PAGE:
Many people have been forced to work from home as a result of COVID-19. Whether you were already working from home or required to do so, for safety reasons, it can be a challenging — and even lonely — transition especially during such stressful, uncertain times.
Maybe you’re working from home alone. Maybe you’re working from home with your entire family, and it’s a real challenge to get any work done at all. Both situations can be stressful.
While being safe and staying as healthy as possible is important during this time, taking care of your mental health is just as important.
As you’re transitioning and getting used to working from home, here are five tips to help you take care of your mental health.
Create a schedule
When you go into the office you follow a schedule: wake up, get dressed, commute to work, and so on. Because you’re used to this, it can be helpful to create some semblance of a schedule when working from home.
For example, you can:
set a time to wake up and stick to it
change out of your pajamas every morning and get dressed
create a morning routine
take a break for lunch
set a time to stop working at the end of the day (otherwise you may work well into the night)
Having a schedule to follow will help you maintain some sense of normalcy.
Connect with coworkers virtually
You can still have lunch with your coworkers – virtually. Video conferencing and seeing your coworkers’ faces makes you feel less alone and provides some much-needed social interaction.
Connecting virtually doesn’t have to be limited to lunches, either. Video conferencing for meetings can make you feel like you’re still part of your team at work.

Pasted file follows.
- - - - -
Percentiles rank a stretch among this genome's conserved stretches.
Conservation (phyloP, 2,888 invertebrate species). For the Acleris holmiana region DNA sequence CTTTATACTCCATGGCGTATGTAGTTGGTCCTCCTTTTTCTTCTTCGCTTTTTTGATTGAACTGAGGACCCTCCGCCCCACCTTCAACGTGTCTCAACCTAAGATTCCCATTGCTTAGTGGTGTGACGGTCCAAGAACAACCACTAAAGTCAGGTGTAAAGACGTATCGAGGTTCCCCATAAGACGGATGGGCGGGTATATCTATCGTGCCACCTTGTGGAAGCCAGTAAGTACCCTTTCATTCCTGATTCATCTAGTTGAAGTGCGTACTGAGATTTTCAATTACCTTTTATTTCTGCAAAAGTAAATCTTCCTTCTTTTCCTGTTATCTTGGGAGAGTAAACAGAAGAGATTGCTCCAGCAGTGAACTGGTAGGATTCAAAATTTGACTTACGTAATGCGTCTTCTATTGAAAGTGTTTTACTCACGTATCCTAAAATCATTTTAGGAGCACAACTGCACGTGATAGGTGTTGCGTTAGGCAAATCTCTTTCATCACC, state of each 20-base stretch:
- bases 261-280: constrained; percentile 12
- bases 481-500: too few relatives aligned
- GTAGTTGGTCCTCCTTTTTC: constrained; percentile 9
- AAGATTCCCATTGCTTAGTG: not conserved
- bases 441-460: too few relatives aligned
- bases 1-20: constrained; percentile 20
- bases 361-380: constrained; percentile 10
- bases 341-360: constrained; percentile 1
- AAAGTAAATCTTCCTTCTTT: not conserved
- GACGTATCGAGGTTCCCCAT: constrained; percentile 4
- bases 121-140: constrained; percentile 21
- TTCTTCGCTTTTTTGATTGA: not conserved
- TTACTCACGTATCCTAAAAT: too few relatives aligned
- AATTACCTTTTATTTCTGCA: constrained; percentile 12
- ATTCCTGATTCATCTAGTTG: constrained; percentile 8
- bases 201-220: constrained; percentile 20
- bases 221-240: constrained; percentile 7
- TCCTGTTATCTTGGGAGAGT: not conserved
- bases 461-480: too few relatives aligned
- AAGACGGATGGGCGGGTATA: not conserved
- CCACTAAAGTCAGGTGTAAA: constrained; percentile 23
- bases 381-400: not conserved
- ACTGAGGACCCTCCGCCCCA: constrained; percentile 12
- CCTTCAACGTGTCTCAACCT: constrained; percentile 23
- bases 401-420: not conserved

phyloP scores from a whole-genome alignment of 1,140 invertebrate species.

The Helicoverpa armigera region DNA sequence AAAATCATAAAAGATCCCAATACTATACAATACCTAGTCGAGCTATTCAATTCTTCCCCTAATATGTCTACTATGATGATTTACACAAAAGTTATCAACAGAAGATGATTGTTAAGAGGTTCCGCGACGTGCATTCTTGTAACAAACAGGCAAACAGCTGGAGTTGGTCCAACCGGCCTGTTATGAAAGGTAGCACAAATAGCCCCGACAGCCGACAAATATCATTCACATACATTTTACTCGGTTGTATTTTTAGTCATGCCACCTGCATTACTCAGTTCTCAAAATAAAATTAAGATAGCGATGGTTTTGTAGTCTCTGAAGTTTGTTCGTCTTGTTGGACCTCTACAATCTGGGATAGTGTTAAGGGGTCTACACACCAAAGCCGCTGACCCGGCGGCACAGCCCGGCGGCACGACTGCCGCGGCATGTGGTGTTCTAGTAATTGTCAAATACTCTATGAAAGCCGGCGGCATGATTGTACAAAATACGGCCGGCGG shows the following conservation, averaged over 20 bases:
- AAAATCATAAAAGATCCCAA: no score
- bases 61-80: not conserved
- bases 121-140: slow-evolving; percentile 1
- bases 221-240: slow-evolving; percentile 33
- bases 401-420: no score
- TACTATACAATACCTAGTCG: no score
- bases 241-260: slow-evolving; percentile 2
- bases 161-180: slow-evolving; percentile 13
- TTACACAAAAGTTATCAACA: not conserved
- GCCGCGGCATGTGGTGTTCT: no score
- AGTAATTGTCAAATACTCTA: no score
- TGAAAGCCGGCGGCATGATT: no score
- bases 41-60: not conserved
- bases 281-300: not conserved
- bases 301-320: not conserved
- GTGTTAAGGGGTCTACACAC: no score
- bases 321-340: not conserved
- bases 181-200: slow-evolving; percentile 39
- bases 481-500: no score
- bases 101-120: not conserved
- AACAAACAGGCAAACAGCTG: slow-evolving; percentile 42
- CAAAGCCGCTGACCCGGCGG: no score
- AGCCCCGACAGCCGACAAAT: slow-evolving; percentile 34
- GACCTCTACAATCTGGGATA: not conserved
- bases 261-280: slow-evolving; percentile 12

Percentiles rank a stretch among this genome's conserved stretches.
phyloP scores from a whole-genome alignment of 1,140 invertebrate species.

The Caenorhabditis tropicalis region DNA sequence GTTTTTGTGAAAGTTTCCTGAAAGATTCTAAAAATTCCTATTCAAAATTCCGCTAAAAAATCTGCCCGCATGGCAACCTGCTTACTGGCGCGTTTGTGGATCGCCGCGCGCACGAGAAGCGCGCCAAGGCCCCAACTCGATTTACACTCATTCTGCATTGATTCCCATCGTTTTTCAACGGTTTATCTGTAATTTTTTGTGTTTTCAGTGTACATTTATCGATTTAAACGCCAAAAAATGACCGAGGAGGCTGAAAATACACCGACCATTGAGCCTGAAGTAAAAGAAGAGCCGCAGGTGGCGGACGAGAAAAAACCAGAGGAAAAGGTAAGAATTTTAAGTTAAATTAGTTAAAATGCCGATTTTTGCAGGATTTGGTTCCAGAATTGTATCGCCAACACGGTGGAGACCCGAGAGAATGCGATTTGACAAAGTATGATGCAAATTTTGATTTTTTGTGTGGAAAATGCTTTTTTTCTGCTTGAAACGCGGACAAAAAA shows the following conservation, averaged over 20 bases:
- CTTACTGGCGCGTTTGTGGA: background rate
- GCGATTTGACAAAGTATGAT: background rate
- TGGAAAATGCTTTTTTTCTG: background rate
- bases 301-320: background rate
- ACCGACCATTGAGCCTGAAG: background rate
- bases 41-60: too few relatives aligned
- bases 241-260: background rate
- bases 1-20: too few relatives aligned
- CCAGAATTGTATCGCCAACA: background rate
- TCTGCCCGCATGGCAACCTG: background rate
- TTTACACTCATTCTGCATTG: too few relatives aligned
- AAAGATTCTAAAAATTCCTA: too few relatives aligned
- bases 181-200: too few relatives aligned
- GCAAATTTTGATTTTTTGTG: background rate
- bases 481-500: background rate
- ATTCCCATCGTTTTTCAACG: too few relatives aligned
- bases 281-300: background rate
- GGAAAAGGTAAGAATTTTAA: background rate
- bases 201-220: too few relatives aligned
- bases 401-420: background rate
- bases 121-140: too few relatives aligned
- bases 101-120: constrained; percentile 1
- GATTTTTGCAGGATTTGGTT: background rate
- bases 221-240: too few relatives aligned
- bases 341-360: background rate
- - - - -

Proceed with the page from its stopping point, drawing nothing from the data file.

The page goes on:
Make time for exercise
When you work from home it often becomes commonplace to sit all day and not move. It’s important to make time each day for some form of exercise. Research shows that even modest amounts of exercise have a positive impact on depression, anxiety, ADHD and more. It also helps relieve stress and improve your memory. Whether it’s going for a solo run, doing some at-home workouts, practicing yoga or simply stretching, moving your body will help keep your mind healthy as well.
Get out in nature
Going outside can really improve your mental state. Fresh air helps send oxygen through your blood and allows your lungs to work at full capacity. So make time each day to get outside a few times a day. Breathing in fresh air while taking in the sights and sounds can help relax you and clear your mind.
Limit time reading or watching the news
There’s a lot going on with COVID-19 and it’s important to stay up-to-date; but to a point. Know what you need to know about what is going on in your community — whether a shelter-in-place or stay at home mandate has been issued. Beyond that, limit your news intake. Constantly watching the news about your community, country and around the world can cause a lot of unnecessary anxiety.
Focus on what you can control
You can’t control the actions of others, you can’t control whether people adhere to social distancing, you can’t control the amount or lack of toilet paper on the shelves, and you can’t control how long this will last. Focusing on these things isn’t helpful. Instead, focus on the fact that you can adhere to CDC guidelines for social distancing, you can get creative to find fun things to do at home, and you are in control of your mental state and positive attitude.